First the bad news
Moving from medicine to the Bar could bring great rewards. However, let’s look at the bad news first.
- Becoming a barrister is very competitive and becoming a financially successful barrister is even harder.
- You may well have to support yourself for another three and a half years before you start earning.
- Working in barristers’ chambers can be fairly solitary and the other barristers in your chamber may be your competitors (you’ll all be self-employed).
- You’ll have to pay chambers fees, around 25% of your fees, in addition to the usual income tax, and will have to make your own pension arrangements (there’s no NHS final salary pension, with employer contribution).
Taking it step by step
As a medical graduate you can gain a fast-track law degree in two years at a number of UK universities, including Edinburgh, Leeds and Bangor. For the Bar you’ll need a minimum of a 2:1 and often a 1st. You’ll probably also want to arrange mini pupillages in your summer vacations.
Alternatively you can take the one year Common Professional Examination (CPE) or an approved Graduate Diploma in Law (GDL).
The next step is the vocational training stage ie the Bar Vocational Course. The BVC takes one year full time or two years part time, with fees ranging from £6,000-£12,000 a year. You will need to join an Inn of Court first – one willing to offer you a scholarship probably makes most sense (about a quarter of BVC students receive scholarships from one of four Inns of Court)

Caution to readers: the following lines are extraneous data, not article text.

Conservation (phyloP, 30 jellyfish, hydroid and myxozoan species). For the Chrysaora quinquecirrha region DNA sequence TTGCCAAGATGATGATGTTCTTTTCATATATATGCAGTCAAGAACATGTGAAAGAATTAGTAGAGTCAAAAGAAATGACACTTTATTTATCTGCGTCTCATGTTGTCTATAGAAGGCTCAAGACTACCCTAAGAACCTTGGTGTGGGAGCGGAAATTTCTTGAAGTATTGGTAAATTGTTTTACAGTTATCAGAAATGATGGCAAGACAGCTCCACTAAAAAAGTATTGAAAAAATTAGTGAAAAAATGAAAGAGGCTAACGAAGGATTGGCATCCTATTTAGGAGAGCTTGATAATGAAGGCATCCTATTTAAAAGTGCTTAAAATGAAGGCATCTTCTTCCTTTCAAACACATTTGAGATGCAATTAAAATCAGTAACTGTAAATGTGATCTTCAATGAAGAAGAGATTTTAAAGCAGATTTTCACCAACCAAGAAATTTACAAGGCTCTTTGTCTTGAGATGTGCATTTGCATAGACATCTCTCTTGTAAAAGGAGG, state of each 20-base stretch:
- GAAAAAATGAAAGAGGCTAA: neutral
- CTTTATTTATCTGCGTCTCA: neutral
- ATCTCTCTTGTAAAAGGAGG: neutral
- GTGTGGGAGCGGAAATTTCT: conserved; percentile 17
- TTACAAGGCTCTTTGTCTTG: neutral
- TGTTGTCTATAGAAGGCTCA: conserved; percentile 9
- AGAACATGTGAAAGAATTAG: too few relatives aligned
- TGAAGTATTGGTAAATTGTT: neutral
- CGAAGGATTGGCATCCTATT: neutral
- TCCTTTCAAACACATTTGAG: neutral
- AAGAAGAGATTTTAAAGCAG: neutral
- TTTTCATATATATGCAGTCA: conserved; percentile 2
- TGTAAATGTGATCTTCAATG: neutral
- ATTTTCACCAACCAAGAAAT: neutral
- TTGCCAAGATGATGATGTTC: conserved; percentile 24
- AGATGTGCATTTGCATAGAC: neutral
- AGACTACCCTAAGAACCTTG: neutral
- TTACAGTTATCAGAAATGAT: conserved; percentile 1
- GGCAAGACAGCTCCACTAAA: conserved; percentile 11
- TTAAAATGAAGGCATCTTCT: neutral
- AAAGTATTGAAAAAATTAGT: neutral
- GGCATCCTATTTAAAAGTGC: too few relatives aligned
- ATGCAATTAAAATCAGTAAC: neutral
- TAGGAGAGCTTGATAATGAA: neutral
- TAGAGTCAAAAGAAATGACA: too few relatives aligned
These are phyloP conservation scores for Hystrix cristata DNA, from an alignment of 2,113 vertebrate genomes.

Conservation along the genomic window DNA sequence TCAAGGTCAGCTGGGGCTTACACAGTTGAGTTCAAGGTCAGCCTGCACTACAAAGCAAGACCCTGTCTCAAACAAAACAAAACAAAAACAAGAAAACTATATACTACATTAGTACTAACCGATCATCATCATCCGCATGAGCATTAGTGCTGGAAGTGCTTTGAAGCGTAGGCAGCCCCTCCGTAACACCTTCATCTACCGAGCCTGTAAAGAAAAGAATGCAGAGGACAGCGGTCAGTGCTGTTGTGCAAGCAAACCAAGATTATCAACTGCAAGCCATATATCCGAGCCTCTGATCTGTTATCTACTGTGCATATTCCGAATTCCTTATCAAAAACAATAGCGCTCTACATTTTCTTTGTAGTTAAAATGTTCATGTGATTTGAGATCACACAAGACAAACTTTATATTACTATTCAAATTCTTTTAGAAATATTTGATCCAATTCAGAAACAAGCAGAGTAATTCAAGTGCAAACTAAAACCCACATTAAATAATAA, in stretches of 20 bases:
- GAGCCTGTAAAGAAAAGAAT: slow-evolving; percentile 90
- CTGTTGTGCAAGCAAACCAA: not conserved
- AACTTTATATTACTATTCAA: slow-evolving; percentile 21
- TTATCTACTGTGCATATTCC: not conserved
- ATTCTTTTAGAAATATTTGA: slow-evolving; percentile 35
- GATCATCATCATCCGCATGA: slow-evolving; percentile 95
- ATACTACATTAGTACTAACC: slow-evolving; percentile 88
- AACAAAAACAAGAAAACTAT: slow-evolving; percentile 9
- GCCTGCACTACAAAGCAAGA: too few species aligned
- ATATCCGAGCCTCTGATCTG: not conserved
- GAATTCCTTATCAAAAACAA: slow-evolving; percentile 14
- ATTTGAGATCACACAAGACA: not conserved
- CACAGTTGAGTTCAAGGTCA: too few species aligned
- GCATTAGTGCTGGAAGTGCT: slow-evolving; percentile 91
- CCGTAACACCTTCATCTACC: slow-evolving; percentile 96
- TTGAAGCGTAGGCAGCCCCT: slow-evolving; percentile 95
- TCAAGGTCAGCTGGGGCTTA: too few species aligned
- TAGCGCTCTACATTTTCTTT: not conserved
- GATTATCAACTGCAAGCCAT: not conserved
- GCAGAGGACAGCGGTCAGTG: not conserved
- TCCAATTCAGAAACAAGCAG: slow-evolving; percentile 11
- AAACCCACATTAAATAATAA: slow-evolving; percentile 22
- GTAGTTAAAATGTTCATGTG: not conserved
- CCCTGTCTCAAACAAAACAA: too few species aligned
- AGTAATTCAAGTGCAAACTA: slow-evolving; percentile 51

You’ll then need to do two six-month pupillages (a contract for education and training rather than employment), so you will need financial support for the first six months or so. The Inns provide around 400 pupillage awards a year. The annual London based Pupillage Fair is worth checking out to find out more. A word of warning here – less than a third of those doing the BVC get one of the limited number of pupillages available immediately.
If you make it through this far you’ll then join the 12,000 or so barristers in the self-employed Bar in England and Wales, the 460 or so advocates in Scotland or the 3,000 or so in the employed Bar in England and Wales.
What will I earn?
What happens next will depend on the area of law you practice in (with criminal law usually much less well paid than commercial or civil law), on your ability, and perhaps on an element of luck.
A criminal law junior can earn as little as £55 per day and criminal law barristers threatened industrial action in 2005 over low rates of pay. One source has claimed criminal barristers with 5-20 years’ experience could be taking home little more than £30,000 a year.
Conversely, average gross earnings for the 1,742 barristers tenanted in the top 30 commercial sets averaged £332,000 a year in a recent survey, whilst QCs generally were reported as earning an average of around £300,000 a year. Both figures are gross and subject to chambers fees of 25% and income tax at 40% on higher earnings.
As a self-employed barrister within five years of call you could be earning anything from £25,000 to £150,000 a year gross (i.e. before tax and chambers fees).